SEE ALSO: The one free thing everyone should do when visiting Disneyland for a special occasion

Join the conversation about this story »

NOW WATCH: Step inside Shanghai Disneyland — the £3.8 billion park that just opened with Disney's largest castle

Why airplanes still have ashtrays in the bathroom

The 10 best US cities for the class of 2016 to start their lives


madison wisconsin

What comes after you receive the diploma and toss the graduation cap?

To help the class of 2016 with that decision, real-estate marketplace Zumper analyzed and ranked the 260 largest metro regions in the US across six main factors: millennial population, young professional income, access to amenities and nightlife, employment rate, population of unmarried inhabitants, and rent prices.

Madison, Wisconsin — with its vibrant economy and moderate rent prices — topped Zumper's list of best US cities for recent grads.

Read on to see what other spots cracked the top 10. We also included the percentage of millennials in each metro area (from the US Census Bureau), the gross income of those between age 20 and 29 (from the US Census Bureau), and the median rent of a one-bedroom apartment (from Zumper).

Still unsure where to move? The American Institute for Economic Research (AIER) put out a similar report that may help students make the call.

SEE ALSO: Here's the income you need to comfortably pay rent on a 2-bedroom apartment in 15 of the largest US cities

10. Oklahoma City, Oklahoma

Percentage of millennials: 15.5%

Median income (20 to 29 years old): $44,677 

Median rent (1-bedroom): $641 per month

9. Washington, DC

Percentage of millennials: 14.3%

Median income (20 to 29 years old): $72,737

Median rent (1-bedroom): $2,203 per month

8. Omaha, Nebraska

Percentage of millennials: 14.2%

Median income (20 to 29 years old): $50,102

Median rent (1-bedroom): $769 per month

See the rest of the story at Business Insider

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Bed bugs are evolving before our eyes


bed bug

If you live in a big city like New York, you're probably familiar — a little too familiar, perhaps — with bed bugs.

As their name suggests, they start by infesting the places we sleep.

Within weeks, the blood-sucking creatures have turned an entire apartment into an itchy nightmare.

And their numbers are on the rise.

Since the early 2000s, bed-bug infestations have grown more common in the US, UK, Canada, and Europe, according to the US Centers for Disease Control and Prevention.

Part of the reason? They've evolved resistance to our defenses against them. The bed bugs of today, for example, have thicker, waxier exoskeletons (to shield them from insecticides) and faster metabolisms (to beef-up their natural chemical defenses).

They're also being transported with increasing frequency by people traveling internationally, according to the British health agency NHS. As they follow us across the globe, the pests get tougher. "In a way, we created the modern bed bug: it evolved to live on us and to follow us," science writer Brooke Borel explained in her recent book, "Infested."

From cave to city

Bed bugs didn't always used to be the terrifying critters we know today. For decades, we lived in peace, undisturbed by these tiny creatures of the night. Our cave-dwelling ancestors, in fact, got along perfectly fine with bed bugs. Back then, biologically speaking, they were practically a different species.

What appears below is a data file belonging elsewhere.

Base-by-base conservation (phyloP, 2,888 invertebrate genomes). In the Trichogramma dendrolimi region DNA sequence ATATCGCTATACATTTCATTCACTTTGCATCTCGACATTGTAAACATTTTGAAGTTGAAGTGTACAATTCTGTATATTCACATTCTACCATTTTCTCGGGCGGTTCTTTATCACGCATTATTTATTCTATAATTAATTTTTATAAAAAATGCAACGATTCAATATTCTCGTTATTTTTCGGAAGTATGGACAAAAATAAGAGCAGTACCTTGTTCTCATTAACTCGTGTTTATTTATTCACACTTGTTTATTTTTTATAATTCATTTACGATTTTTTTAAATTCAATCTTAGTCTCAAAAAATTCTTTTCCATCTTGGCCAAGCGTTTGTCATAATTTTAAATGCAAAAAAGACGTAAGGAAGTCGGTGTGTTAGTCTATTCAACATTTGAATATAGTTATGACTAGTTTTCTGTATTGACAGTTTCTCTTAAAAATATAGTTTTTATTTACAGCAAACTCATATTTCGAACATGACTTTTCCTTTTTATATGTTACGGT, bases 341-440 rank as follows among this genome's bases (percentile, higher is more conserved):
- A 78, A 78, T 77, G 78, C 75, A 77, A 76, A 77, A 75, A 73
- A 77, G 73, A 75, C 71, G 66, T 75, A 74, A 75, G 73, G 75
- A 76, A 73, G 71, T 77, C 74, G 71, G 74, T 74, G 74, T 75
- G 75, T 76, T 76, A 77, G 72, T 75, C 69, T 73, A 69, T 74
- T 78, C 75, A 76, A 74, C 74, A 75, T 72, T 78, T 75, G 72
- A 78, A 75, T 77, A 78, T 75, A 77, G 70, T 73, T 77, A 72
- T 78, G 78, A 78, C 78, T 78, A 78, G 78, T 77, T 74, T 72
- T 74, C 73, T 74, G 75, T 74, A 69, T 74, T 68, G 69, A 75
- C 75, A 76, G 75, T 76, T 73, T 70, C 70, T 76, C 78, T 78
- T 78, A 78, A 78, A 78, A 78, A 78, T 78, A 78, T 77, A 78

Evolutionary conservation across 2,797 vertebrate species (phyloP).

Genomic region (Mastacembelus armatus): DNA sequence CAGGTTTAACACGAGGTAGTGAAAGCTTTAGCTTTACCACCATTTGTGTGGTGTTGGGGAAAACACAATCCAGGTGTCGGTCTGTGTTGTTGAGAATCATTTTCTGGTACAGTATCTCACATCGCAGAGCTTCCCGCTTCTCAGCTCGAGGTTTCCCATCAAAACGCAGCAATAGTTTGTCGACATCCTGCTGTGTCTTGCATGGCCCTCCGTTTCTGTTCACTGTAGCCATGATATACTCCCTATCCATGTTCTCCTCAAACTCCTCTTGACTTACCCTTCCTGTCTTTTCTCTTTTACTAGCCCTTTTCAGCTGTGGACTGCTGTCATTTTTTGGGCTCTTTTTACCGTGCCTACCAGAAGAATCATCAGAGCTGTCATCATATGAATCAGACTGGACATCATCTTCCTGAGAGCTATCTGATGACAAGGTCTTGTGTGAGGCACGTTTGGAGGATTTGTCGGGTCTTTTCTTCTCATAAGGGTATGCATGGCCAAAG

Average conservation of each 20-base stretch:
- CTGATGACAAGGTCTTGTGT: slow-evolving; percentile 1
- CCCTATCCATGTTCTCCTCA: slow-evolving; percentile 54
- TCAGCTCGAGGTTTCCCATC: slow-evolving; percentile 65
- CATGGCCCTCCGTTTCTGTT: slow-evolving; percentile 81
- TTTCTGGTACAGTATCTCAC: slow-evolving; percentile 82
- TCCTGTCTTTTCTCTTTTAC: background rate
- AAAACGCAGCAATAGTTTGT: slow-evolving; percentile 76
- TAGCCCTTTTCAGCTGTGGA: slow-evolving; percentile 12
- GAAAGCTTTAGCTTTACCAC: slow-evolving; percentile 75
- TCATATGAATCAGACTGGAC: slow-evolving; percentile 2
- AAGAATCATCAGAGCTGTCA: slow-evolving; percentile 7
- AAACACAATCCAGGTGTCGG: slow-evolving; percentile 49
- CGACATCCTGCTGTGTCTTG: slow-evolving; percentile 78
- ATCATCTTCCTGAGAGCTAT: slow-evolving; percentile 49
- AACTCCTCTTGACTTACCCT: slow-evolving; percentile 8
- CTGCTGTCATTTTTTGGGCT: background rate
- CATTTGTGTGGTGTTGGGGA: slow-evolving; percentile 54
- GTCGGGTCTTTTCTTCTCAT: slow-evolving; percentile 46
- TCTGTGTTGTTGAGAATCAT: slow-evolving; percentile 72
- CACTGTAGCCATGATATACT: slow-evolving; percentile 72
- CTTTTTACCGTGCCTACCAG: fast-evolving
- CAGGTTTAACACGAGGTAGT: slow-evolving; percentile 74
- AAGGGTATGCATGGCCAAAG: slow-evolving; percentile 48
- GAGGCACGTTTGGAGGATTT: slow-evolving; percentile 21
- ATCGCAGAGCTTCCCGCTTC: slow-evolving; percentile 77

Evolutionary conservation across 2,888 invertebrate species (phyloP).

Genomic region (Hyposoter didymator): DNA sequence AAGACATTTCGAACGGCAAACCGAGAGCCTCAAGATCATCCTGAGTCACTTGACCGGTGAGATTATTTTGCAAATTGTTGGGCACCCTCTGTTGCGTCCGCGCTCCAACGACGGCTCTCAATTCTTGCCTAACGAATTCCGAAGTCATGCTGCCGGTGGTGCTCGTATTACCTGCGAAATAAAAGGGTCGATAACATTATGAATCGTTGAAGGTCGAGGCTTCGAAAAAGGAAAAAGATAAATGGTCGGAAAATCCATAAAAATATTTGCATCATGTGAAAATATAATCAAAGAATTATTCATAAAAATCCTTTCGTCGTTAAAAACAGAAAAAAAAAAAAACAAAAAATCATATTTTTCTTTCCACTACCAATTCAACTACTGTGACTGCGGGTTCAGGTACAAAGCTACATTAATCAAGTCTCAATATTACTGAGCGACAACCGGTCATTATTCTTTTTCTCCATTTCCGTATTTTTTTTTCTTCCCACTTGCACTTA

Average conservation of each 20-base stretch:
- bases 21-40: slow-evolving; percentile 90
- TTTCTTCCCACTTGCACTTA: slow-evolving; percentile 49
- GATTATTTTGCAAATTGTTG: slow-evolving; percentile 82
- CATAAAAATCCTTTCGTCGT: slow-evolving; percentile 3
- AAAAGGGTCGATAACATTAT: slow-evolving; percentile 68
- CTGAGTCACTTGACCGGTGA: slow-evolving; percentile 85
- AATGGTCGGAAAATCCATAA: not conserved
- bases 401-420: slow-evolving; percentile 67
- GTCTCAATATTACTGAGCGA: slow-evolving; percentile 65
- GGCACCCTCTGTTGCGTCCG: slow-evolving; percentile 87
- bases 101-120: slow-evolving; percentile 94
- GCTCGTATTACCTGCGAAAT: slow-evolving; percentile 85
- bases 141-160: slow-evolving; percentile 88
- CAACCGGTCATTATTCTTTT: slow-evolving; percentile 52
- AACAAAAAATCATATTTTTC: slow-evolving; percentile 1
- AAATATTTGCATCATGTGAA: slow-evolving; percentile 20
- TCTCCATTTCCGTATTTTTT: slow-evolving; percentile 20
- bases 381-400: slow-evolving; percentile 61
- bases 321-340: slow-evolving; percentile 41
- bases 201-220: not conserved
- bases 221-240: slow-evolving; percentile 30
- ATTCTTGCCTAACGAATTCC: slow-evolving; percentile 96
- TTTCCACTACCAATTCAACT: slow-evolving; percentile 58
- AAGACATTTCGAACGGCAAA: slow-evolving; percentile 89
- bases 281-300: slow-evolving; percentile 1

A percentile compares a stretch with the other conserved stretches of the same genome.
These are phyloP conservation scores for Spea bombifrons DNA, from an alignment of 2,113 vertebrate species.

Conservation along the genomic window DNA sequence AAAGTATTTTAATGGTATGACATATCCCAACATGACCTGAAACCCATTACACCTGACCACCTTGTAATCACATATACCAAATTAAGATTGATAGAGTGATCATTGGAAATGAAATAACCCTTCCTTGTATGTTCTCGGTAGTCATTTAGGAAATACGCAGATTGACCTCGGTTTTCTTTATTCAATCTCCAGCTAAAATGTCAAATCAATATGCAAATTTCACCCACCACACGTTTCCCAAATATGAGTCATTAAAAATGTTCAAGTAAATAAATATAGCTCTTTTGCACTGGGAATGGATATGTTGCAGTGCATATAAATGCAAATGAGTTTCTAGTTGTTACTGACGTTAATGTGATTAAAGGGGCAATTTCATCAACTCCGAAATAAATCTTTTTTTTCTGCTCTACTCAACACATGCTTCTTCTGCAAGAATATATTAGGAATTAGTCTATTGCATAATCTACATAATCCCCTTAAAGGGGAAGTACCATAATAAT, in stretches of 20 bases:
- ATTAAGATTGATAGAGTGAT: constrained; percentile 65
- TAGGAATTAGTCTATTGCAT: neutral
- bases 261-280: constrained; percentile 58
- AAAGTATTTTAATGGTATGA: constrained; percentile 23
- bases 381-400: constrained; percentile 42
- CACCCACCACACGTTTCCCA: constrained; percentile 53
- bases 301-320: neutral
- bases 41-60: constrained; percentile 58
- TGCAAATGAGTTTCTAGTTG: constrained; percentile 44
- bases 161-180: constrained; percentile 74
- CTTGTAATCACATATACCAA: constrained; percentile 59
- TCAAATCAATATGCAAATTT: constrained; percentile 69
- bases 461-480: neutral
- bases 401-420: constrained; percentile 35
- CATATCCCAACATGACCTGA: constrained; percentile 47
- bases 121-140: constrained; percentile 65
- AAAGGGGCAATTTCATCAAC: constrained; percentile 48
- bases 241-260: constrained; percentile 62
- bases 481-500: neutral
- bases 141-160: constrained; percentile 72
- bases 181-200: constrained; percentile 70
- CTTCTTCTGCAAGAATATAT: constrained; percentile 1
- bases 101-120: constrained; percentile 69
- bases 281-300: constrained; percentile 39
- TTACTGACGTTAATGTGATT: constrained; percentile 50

Yet as humans migrated out of caves and into cities over thousands of years, we brought bed bugs along for the ride. Not surprisingly natural selection began to influence their characteristics: The critters with traits that made them better able to survive in their new digs outlived their peers who weren't as well suited for the urban lifestyle. These new bugs were more active at night, when humans sleep, and had longer, thinner legs for hopping away from us quickly.

Bed bugs are still evolving

Scientists still aren't entirely sure why bed bugs have started to come back so strongly in the past decade, Borel writes, but what we do know is that people are playing an important role in their recent return.

It all began shortly after World War II, when scientists created the powerful insecticide DDT. We managed to temporarily wipe out tons of insects, including bed bugs, writes Borel. But all the while, their resistance to insecticides grew. Then, as international travel got more common, bed bugs hitched a ride on everything from travelers' shoes to their luggage, spreading across the globe.

How to spot a bed bug

Adult bed bugs are flat, oval-shaped, and visible to the naked eye, according to the NHS. Their color can range from dark orange to red or brown.

Female bed bugs can lay up to 300 eggs over the course of their lifetime. The eggs stick to surfaces and hatch after about 10 days. Baby bed bugs grow into adults in roughly six to eight weeks, all the while shedding their skin. If you have a bed-bug infestation, you can typically spot these shells, which appear wrinkly and light brown, on your bedding.

Bed bugs aren't limited to hotels or hostels and can be found in all types of housing, the NHS reports.

If you think you have a bed-bug infestation, the NHS recommends getting in touch with your local pest-control company.

SEE ALSO: This scientist had a bed bug breakthrough after subjecting herself to 180,000 bites

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Here's what you get with a $26,000 per year luxury travel membership